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Buying Right: Pavement Protection

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Outside magazine, March 1996


Buying Right: Pavement Protection
By Andrew Tilin


The potential for skin to mix with pavement when you’re skating
is worth a few ounces of prevention. And nowadays, we really
are talking ounces: Wrist guards no longer swallow half of your
forearms, pads have been trimmed, and helmets continue to be punched
full of holes for lightness and ventilation.

When buying that breezy helmet, make sure it’s been certified crashworthy
by a testing organization such as Snell, ANSI, and/or the ASTM–like
all the lids mentioned here. Because in-line skaters are much more
likely than cyclists to fall backward, the skate-specific Bauer Deluxe ($52)
extends more than an inch farther in back than in front
to cover the vulnerable occipital bone. Likewise the Rollerblade Advanced ($35),
a bargain in head protection. Sleeker yet are the Bell Image
Pro
($80), with a plate-and-strap retention system that securely cradles the
rear of your head, and Specialized’s Headlock($90), with a similar
but push-button-adjustable system. Giro’s Helios ($130) is the best-looking, the coolest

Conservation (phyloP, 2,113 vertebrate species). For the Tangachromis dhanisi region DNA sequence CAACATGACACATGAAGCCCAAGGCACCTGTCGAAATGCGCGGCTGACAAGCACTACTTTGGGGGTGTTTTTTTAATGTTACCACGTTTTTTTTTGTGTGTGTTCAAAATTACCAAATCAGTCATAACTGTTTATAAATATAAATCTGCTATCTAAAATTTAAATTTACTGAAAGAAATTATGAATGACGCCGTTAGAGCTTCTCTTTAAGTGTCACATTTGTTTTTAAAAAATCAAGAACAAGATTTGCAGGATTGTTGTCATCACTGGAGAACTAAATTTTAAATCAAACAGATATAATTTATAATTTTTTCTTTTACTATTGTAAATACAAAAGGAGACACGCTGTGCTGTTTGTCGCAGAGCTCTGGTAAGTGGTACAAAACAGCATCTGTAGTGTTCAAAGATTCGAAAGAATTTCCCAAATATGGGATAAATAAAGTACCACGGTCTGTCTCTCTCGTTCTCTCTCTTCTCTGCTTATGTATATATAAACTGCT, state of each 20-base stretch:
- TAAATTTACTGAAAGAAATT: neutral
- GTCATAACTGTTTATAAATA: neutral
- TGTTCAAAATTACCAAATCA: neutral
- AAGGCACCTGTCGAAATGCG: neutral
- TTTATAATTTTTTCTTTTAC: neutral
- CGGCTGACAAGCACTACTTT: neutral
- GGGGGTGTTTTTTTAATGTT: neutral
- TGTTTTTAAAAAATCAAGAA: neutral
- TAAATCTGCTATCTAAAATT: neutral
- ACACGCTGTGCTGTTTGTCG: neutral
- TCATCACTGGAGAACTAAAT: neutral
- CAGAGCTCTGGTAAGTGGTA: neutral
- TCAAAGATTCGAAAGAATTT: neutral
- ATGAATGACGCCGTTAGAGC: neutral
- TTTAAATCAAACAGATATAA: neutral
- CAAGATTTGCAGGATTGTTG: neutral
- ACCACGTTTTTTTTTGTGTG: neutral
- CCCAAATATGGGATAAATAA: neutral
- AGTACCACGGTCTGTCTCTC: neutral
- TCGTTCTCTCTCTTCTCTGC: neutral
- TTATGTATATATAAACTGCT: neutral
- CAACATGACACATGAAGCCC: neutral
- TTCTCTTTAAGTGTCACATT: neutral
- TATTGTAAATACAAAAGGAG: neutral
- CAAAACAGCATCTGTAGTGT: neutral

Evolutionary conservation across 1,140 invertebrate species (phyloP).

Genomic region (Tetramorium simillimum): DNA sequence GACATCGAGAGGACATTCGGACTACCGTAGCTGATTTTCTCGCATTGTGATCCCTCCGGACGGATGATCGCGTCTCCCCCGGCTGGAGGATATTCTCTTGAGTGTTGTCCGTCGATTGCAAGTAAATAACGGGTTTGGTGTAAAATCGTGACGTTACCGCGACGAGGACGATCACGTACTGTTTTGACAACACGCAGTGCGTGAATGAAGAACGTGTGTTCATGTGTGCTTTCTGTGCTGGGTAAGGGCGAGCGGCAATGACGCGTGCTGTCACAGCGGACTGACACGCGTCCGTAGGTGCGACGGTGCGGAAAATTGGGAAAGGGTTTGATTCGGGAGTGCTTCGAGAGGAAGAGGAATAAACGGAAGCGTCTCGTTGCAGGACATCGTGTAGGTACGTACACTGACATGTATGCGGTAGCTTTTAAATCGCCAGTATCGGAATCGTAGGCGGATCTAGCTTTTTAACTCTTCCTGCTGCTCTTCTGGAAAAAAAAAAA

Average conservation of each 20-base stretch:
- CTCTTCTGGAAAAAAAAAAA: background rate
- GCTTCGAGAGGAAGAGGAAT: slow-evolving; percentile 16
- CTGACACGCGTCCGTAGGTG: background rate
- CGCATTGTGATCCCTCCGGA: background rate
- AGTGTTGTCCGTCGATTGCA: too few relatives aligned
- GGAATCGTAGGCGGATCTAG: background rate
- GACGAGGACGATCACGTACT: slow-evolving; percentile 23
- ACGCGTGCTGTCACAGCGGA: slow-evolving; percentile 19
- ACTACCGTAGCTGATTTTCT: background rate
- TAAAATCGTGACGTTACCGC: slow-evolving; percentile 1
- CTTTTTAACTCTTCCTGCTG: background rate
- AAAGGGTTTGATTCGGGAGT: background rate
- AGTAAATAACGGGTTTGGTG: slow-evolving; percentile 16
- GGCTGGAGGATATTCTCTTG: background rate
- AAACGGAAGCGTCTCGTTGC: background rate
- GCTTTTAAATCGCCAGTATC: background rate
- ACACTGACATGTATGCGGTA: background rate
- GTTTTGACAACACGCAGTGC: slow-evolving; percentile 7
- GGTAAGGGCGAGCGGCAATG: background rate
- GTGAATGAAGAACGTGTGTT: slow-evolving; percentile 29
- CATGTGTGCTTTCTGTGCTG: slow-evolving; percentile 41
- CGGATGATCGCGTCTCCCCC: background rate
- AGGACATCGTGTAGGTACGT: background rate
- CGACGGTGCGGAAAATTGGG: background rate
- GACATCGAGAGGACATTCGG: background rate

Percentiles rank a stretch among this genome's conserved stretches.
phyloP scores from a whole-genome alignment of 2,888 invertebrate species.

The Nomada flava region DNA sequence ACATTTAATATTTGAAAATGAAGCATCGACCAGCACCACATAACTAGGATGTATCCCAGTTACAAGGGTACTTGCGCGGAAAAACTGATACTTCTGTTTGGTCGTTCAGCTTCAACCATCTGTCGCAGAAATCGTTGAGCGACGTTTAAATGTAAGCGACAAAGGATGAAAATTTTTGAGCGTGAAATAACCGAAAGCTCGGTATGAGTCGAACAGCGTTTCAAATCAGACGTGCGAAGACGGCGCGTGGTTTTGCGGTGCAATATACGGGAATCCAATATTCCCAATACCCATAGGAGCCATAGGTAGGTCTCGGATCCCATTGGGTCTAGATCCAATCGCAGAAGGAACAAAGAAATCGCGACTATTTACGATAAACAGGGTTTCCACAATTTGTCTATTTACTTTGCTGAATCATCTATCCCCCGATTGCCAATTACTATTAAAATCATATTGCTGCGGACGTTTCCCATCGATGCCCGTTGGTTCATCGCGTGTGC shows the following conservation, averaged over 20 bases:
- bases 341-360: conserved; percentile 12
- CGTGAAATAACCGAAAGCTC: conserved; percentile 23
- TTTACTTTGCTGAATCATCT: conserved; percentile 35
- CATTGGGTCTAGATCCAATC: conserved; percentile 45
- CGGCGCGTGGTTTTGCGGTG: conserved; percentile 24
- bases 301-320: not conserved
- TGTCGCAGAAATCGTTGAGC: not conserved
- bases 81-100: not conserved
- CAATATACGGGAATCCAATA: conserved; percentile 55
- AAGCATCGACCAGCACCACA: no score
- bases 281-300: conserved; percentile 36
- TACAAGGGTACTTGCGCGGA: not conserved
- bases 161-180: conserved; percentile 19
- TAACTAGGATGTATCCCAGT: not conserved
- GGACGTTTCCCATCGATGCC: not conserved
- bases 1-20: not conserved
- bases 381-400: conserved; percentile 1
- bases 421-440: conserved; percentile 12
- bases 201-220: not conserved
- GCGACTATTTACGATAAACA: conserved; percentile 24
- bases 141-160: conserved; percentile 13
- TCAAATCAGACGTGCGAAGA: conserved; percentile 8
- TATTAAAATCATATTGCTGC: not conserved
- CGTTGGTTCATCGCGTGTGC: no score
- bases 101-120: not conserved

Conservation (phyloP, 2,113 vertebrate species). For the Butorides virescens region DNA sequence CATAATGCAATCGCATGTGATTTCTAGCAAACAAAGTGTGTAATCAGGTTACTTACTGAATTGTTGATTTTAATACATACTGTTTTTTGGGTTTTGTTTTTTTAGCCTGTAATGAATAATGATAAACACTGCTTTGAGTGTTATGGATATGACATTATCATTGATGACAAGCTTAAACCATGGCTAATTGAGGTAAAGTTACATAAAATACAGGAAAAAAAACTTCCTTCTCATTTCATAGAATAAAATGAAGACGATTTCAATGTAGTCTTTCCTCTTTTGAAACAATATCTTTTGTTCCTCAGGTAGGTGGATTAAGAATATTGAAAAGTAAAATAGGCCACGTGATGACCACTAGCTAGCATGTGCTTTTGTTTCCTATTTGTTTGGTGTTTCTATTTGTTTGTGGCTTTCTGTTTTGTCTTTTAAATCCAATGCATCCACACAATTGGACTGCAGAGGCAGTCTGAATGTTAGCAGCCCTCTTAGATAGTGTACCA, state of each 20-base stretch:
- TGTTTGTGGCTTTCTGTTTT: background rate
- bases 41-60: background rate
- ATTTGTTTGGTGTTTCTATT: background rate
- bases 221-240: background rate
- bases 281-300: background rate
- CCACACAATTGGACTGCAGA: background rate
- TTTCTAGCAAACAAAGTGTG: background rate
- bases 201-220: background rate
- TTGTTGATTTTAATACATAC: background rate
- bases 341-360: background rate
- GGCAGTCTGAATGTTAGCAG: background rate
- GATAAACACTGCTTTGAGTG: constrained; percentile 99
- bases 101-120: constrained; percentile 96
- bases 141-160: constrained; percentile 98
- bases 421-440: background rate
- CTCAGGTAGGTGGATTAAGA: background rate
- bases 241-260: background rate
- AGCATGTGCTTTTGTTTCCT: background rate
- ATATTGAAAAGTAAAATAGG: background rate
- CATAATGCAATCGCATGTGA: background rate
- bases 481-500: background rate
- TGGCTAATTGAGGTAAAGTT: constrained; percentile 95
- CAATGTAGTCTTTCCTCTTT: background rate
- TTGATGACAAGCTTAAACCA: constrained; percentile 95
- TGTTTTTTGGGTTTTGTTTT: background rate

(21 vents), and at 9.5 ounces the lightest helmet in this
review by an ounce.

Wrist-guard bulk is inversely proportional to a skater’s confidence level. But
even very secure skaters should opt for plastic that extends over
the top of the wrist to avoid hyperextension. One of the
most protective is Rollerblade’s Advanced Wrist Guard ($35), an oversize, fingerless
glove made of leather and nylon mesh with a strip of
rigid plastic on top. Rollerblade’s City Gear Wrist Guard ($22) sandwiches
your hand in mesh and plastic; its minimalism makes it my
favorite. The Lazzy Legs Cool Flow ($22) is made of durable,
nonfraying mesh with plastic above and below the wrist and leather
under the palm. CDS Detroit’s Road Racing Glove ($23) is little
more than an airy bike glove outfitted with a small, palm-mounted
skid plate.

Knee and elbow pads are the most confining of all protection
and therefore the first items to go as abilities rise. If
you can’t arrange for hand-me-downs, choose Rollerblade’s City Gear Knee Pads
and Elbow Pads ($22 per pair). They’re contoured for right and
left joints. Other decent pads are made by Lazzy Legs and
Bauer ($16$25).

Additional asphalt armor comes in the way of the Andiamo! Anti-Shock
Short Liners
($30). This cotton/spandex base layer has unobtrusive foam pads
for protecting the hips and tailbone. An ideal over-the-liner layer is
the Louis Garneau Supplex In-Line Tight ($50), because it’s softer than
most nylon-spandex tights and doesn’t have stirrups to stuff into your
skates.

Thin, moisture-wicking socks are the best bet to avoid chafing and
fabric-bunching. Wigwam’s In-Line ($7.50) and Thorlo’s Pro Skater ($12) are lightly
padded and made predominantly of wicking CoolMax.

sms